The preferred embodiment may be made as an integral club head by conventional casting techniques, although other methods of forming individual pieces and attaching them together or forming an integral unit could be employed.
The club according to the preferred embodiment may be used to play a game involving competition between two players, each using a practice club according to the preferred embodiment. The players pretend they are putting a series of greens and keep score according to the following rules:
1. A player gets - (minus) one point for not hitting the ball.
2. A player gets + (plus) one point if the ball is just nicked.
3. A player gets + two points if the ball is moved over two inches (bad putt).
4. A player is through putting a hole if he or she gets a = putt (did not hit ball).
5. If a player gets a - one putt, he or she tries again.
6. If a player gets a + two putts, he or she tries again.
7. Score is kept on each hole; the most + putts a player may get on each hole is + four. Play is 18 holes.
8. To keep score - from 72.
To keep score + to 72.
-18 would be perfect putting.
+ means keep practicing putting skills.
FIG. 1 also illustrates an adapter 41 for providing various offsets, such as heel or toe offset, to the club. The adapter 41 consists of a hollow cylindrical metal receptacle 43 and a solid cylindrical plug 45, offset from one another by a distance "d". The receptacle 43 receives the stem 18 of the club head 11 and the other receives the shaft 47 used to swing the club. The receptacles 43, 45 have a diameter selected to provide a press-fit attachment to the two shafts 18, 47. Thus, the adapter 41 may be popped off and its position rotated to obtain various desired offsets and hence various "shaft to club face" positions. Reducing the distance "d" to zero provides a straight attachment adapter, providing no offset.
As will be understood, the foregoing embodiments are subject to numerous adaptations and modifications without departing from the scope and spirit of the invention. Therefore, it is to be understood that within the scope of the appended claims, the invention may be practiced other than as specifically described herein.
|Cited Patent||Filing date||Publication date||Applicant||Title|
|US1531821 *||Jun 29, 1923||Mar 31, 1925||Stream Line Company||Golf putter|
|US2621044 *||Jan 5, 1951||Dec 9, 1952||Sloan Joseph B||Practice attachment for golf clubs|
|US3126206 *||Feb 20, 1962||Mar 24, 1964||Practice golf club and tethered ball|
|US3341203 *||Jun 10, 1965||Sep 12, 1967||Brill Harry M||Shaft weighted golf club including offset shaft portions|
|US3408074 *||Jun 9, 1965||Oct 29, 1968||Ajac Corp||Putter with alignment facilitating and weighting means|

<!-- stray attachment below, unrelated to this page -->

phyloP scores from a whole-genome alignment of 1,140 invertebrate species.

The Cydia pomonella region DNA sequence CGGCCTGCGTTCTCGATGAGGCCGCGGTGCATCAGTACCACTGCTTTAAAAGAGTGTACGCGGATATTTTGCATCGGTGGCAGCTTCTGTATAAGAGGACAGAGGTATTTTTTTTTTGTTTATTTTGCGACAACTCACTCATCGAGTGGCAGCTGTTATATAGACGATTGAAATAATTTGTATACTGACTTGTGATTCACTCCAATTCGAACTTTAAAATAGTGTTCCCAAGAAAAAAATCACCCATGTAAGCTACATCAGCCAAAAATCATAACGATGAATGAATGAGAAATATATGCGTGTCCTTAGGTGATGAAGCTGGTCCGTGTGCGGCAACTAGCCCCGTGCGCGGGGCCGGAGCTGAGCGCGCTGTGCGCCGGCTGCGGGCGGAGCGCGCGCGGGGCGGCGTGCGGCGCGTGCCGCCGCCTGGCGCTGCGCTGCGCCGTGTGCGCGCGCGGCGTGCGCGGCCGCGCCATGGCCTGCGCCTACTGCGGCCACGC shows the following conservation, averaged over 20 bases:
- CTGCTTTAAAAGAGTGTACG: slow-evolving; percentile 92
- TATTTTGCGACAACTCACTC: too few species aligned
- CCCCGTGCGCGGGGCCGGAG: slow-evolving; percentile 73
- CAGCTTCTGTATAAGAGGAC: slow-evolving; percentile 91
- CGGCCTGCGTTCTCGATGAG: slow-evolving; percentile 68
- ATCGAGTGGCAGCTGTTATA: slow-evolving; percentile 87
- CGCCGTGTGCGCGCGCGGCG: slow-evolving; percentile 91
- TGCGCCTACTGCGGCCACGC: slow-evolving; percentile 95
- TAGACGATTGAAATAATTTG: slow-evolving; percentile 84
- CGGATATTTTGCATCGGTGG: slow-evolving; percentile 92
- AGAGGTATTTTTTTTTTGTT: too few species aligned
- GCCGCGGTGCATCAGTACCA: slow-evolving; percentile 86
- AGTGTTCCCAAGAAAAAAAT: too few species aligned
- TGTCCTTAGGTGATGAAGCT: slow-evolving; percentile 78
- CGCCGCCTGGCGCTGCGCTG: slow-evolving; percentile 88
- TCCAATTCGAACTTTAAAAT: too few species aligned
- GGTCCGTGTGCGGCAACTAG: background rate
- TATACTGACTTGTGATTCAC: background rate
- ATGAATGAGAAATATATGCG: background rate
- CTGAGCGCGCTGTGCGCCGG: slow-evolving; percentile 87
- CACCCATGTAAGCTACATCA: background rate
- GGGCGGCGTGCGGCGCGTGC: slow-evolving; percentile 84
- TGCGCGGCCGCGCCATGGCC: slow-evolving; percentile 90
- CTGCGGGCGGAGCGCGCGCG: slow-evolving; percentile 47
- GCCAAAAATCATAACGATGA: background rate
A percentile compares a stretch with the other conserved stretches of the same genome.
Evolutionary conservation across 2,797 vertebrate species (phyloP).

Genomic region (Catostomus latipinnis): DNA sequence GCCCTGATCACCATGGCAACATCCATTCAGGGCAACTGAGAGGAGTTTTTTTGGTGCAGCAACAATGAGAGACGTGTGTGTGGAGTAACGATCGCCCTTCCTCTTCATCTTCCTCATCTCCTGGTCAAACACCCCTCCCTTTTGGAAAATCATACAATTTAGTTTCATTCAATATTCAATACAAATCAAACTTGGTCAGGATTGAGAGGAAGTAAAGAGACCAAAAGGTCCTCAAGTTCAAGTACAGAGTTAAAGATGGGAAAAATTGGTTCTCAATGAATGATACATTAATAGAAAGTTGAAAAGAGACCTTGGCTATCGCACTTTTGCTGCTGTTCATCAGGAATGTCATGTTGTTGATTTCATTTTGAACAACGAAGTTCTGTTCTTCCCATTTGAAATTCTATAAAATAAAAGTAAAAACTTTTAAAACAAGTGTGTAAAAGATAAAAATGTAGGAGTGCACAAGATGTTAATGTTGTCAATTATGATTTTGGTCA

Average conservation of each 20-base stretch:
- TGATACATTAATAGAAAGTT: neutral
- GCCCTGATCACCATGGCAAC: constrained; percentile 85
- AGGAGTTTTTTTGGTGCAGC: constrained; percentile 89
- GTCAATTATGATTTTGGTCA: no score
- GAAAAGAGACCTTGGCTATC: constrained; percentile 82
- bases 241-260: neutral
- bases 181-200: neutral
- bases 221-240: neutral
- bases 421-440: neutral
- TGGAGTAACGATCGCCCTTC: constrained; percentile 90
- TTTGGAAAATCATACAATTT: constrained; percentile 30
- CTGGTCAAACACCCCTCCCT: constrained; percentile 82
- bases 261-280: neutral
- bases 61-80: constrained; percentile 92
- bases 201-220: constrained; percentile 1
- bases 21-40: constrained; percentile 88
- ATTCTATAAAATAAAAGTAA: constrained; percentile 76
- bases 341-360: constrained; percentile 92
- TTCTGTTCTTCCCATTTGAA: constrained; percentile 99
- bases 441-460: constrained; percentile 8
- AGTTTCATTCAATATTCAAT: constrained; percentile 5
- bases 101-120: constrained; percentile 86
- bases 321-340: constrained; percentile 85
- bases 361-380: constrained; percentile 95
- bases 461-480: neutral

|US4529202 *||Jul 25, 1983||Jul 16, 1985||Jacobson William W||Golf club head|
|Citing Patent||Filing date||Publication date||Applicant||Title|
|US5857911 *||Sep 12, 1996||Jan 12, 1999||Ibc Investments Ltd.||Methods and apparatus for playing bingo over a wide geographic area|
|US6702688||Sep 3, 2002||Mar 9, 2004||Brad R. Hale||Golf putter training system|
|US7163463 *||Nov 20, 2003||Jan 16, 2007||Mills Truett P||Golf club with right angled hosel|
|US7322891||Oct 5, 2006||Jan 29, 2008||Terry Prewitt||Golf putting training device|
|US7431659||Mar 3, 2004||Oct 7, 2008||Williams David L||Golf club head|
|US7862443||Aug 14, 2006||Jan 4, 2011||Acushnet Company||Golf club|
|US8172695||May 8, 2012||Acushnet Company||Golf club|
|US8616990 *||Sep 22, 2004||Dec 31, 2013||Acushnet Company||Golf club|
|US8771096||Aug 7, 2012||Jul 8, 2014||Acushnet Company||Golf club with multi-component neck|
|US9387368||Dec 13, 2013||Jul 12, 2016||Acushnet Company||Golf club|
|US20040102254 *||Nov 20, 2003||May 27, 2004||Mills Truett P.||Golf club with right angled hosel|
|US20050064949 *||Nov 4, 2004||Mar 24, 2005||Zen Corporation Ltd., A Uk Limited Corporation||Golf club|
|US20050104545 *||Oct 25, 2004||May 19, 2005||Atsushi Kikuchi||Sensorless brushless motor|
|US20060063601 *||Sep 22, 2004||Mar 23, 2006||Cameron Don T||Golf club|
|US20060276259 *||Aug 14, 2006||Dec 7, 2006||Acushnet Company||Golf club|
|US20110014993 *||Sep 24, 2010||Jan 20, 2011||Acushnet Company||Golf club|
|US20120058836 *||Aug 1, 2011||Mar 8, 2012||Menafra Michael S||Golf club and method for use to improve golf game|
|WO1997013557A1||Oct 9, 1996||Apr 17, 1997||Gehr-Huff Technologies, Inc.||Swing trainer|
|WO2012080523A1 *||Dec 14, 2010||Jun 21, 2012||Proyetcom, S. L.||Device for practicing golf|
|U.S. Classification||473/236, 473/244, 473/255|
|International Classification||A63B69/36, A63B53/02|
|Cooperative Classification||A63B69/3685, A63B53/02, A63B2053/022, A63B60/52|
|European Classification||A63B53/02, A63B69/36P2|
|Sep 16, 1993||FPAY||Fee payment|
Year of fee payment: 4
|Feb 13, 1998||REMI||Maintenance fee reminder mailed|
|Mar 22, 1998||LAPS||Lapse for failure to pay maintenance fees|
|Jun 2, 1998||FP||Expired due to failure to pay maintenance fee|
Effective date: 19980325